Tips & Tricks for Buying a New Car

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There is nothing quite like that new car smell! ICYMI, I recently bought a new Jeep and to say I’m obsessed would be an understatement. I purchased a 2019 Jeep Patriot Altitude and I learned a lot throughout the buying process so I thought it would be helpful [and timely] to do a post on tips for buying a new car.

This is actually the 3rd Jeep I’ve had. My first was a Jeep Patriot [leased] and my second was a Jeep Compass Latitude [parents bought]. Slowly making my way up through the Jeep models! Needless to say, I might be a bit of a girly girl but I’m a Jeep girl at heart!

This truly was my first “big girl purchase” and yes, it got stressful at times but it was one of the most rewarding experiences to finally OWN something. Everyone’s car buying experience is unique but there are some general rules of thumb that everyone should follow. Keep on scrolling to check out some helpful tips & tricks for buying a new car…whether it is your first or 100th!


Before you even think of stepping foot on car dealership lot, do your research first. You want to be well versed on the vehicle(s) you are interested in, features available, buyer incentives going on, MSRP, vehicle ratings…the list goes on and on.

There are TONS of places you can look to find all of this information including Kelley Blue Book (KBB), Consumer Reports, US News and the dealership site itself. I find it helpful to print out any information that you’ll want to reference throughout the process and highlight key items like features, pricing, estimated trade-in value, etc. Put it all in a folder to keep things organized and if you’re looking at multiple vehicle makes/models, maybe even consider a small tabbed binder.

When I purchased my Jeep, I knew I was looking to trade-in my current vehicle so I went to KBB and put in my vehicle information to get a range on the value that it was worth. I went through Consumer Reports with my dad to see how the vehicle I was interested in was ranked and what other options were out there similar to it. I also went directly to the manufacturer site and “built” different versions of the vehicle online I was interested in to see what pricing was. This helped me decide what features were considered my must-haves and what things I was willing to be more flexible on.

Going in to the car buying process with some background knowledge helps you to feel more confident in your decisions and you can speak more eloquently to the sales representative about your needs, getting the best bang for your buck.


I can’t stress how important it is to be realistic with your budget on what you can afford for a new car. There is no point in being “car poor” just so you can have the fanciest of vehicles…yet it’s putting you into serious debt. This is where your monthly budget comes into play. Really take a look at your current expenses [fixed and variable] and do the math to see what you can realistically afford. It can be helpful to have a range in mind instead of one specific number, too.

Outside of seeing what you are able to afford on a monthly basis, you also want to see if you will be putting anything down upfront on the car. Whether it’s $200 or $2,000, as I’ve said before, every little bit counts! Putting money down on your vehicle automatically helps to lower that principal balance on the vehicle, same idea as when we talked about it for college loans.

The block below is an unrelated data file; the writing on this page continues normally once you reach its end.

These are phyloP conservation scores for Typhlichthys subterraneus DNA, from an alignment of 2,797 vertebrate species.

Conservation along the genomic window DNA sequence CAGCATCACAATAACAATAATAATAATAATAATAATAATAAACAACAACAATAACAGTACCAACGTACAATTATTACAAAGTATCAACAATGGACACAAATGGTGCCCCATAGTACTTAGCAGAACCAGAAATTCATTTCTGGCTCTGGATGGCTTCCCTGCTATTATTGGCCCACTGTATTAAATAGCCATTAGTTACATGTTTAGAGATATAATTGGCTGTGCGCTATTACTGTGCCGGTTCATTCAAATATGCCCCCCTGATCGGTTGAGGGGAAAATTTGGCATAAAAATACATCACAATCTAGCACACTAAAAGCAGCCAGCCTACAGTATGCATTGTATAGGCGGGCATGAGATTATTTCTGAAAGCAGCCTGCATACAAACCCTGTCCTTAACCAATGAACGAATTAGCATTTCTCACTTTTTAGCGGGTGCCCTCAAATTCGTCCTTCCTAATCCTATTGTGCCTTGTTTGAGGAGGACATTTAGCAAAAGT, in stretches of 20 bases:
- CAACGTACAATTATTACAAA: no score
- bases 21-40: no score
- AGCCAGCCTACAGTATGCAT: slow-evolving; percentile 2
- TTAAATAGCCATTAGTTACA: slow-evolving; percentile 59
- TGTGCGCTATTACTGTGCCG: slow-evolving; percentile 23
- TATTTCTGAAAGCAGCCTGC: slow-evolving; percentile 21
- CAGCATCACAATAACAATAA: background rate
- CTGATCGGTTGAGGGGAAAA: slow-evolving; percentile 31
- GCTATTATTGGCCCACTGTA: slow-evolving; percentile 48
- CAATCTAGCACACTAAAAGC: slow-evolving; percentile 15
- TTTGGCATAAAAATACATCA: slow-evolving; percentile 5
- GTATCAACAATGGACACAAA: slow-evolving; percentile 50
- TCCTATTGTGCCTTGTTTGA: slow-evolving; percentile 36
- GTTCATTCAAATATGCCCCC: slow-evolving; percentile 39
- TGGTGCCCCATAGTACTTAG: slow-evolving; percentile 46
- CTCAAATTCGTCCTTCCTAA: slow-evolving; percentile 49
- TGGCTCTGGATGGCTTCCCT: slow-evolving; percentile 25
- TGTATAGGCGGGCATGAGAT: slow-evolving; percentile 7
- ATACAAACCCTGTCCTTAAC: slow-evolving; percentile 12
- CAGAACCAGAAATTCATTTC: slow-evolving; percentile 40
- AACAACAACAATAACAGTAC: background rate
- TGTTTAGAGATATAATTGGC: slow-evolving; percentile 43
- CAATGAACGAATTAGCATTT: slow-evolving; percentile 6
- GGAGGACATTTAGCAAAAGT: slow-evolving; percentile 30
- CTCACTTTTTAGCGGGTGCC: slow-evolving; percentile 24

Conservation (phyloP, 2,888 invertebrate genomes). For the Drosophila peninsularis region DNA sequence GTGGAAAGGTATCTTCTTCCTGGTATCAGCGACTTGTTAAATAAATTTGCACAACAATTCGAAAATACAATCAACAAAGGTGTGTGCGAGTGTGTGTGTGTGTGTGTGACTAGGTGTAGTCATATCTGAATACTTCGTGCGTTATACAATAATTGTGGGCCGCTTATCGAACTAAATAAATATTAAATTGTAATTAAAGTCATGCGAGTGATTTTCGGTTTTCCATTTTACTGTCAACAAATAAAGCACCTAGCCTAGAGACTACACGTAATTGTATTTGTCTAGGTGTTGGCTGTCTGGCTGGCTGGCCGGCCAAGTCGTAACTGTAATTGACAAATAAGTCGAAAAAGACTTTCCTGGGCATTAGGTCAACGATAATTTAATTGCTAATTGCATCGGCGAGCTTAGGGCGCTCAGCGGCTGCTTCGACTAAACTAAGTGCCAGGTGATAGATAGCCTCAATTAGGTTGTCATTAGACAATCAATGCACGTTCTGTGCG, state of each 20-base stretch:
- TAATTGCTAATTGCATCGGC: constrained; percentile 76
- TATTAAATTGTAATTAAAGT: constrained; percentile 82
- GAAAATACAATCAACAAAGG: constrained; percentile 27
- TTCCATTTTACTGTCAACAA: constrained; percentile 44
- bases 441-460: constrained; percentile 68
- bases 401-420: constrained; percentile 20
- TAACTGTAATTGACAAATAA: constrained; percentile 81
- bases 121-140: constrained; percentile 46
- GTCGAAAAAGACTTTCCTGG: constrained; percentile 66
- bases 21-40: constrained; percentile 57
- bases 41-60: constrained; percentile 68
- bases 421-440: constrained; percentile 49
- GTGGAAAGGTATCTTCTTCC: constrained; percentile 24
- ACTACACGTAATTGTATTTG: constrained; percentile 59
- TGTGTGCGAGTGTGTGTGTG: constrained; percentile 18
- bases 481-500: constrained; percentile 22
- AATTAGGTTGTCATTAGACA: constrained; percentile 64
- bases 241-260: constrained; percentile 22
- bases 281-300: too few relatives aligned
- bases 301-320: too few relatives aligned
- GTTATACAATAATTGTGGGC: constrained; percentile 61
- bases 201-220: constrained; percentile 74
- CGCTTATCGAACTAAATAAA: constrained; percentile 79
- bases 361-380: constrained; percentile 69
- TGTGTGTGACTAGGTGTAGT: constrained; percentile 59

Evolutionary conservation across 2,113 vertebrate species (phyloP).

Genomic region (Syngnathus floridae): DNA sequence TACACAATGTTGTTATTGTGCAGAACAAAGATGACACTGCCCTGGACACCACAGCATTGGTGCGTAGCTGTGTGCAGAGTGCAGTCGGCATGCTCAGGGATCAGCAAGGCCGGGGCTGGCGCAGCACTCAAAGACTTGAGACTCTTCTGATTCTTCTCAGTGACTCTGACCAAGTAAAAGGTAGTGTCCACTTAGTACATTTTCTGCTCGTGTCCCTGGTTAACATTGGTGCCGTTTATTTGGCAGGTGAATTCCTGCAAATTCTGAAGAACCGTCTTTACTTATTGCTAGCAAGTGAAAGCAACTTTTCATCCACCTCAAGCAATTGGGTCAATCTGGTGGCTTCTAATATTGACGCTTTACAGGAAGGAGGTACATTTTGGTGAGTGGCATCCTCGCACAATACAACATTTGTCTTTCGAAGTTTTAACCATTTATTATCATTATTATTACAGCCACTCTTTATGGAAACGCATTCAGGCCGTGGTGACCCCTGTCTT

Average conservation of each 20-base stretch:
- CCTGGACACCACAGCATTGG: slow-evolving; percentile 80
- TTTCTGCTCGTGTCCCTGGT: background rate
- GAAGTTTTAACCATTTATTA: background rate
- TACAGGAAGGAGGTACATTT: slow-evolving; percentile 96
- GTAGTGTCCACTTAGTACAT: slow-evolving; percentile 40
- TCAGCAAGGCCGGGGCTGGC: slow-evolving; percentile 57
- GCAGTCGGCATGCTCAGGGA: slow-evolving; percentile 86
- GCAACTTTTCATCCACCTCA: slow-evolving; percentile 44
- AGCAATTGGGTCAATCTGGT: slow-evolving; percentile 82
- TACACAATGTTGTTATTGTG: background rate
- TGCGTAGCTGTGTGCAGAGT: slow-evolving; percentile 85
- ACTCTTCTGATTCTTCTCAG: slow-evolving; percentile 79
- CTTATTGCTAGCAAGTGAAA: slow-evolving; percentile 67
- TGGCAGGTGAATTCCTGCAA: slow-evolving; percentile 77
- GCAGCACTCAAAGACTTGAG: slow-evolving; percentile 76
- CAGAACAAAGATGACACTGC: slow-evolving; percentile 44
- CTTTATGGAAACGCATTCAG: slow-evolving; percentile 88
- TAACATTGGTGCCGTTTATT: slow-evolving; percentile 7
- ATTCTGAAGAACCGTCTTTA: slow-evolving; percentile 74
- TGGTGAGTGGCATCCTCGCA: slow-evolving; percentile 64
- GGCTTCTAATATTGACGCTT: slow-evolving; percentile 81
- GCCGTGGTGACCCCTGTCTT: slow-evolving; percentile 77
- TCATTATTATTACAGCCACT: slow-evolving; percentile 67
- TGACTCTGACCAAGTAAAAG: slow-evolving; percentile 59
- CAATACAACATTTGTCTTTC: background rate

Tips & Tricks for Buying a New Car -- The Life She Wanders


No matter how in love you are with the look of a vehicle and all the fancy features, always do a test drive! You want to make sure it has a smooth ride, you can easily see out of the windows/mirrors, the seats are comfortable, there’s enough space in the trunk, the sound system is clear, you can reach the pedals comfortably, people can actually fit in the back seat, etc, etc. Most dealerships will have a pre-determined test drive route that they’ll take you on but don’t be afraid to ask to go on some different roads and highways so that you can drive the vehicle at many different speeds.

If during the test drive something just seems off or you aren’t comfortable, no matter how much you love the exterior or featured add-ons, the vehicle will not get more comfortable one month or one year from now. You have to be prepared to move on from what you thought was going to be your “it car.”


As I mentioned earlier, one of the most important parts of the car buying process is to do your research ahead of time. It’s important to know what features on the vehicle are your must-have’s, and what ones aren’t. For me when I was in the process, I knew there were a few things that I wasn’t willing to negotiate or budge on. I knew I wanted the two-tone color package [white body with black roof], a sunroof, black accents/rims, and the safety & security package. Other features like the cold weather package, upgraded sound system, and automatic features didn’t make my must-have list. If the vehicle ended up having them, great! If not, I was not concerned.

And to be honest, the more must-haves you have, the more difficult it could be to find the exact vehicle you are looking for. Of course, the dealership can always custom order one from the manufacturer for you but sometimes that depends on the timeline. The hardest part in securing my Jeep was finding one with the two-tone package that had a sunroof. They were finding it in all white or all black with a sunroof, but I knew I wasn’t willing to budge on the two-tone package. It doesn’t make you picky or stuck-up, you just know what you want! Thankfully they ended up finding one and it did come with a few of the non-essential features that have ended up being great bonuses [at a price of course!].

Tips & Tricks for Buying a New Car -- The Life She Wanders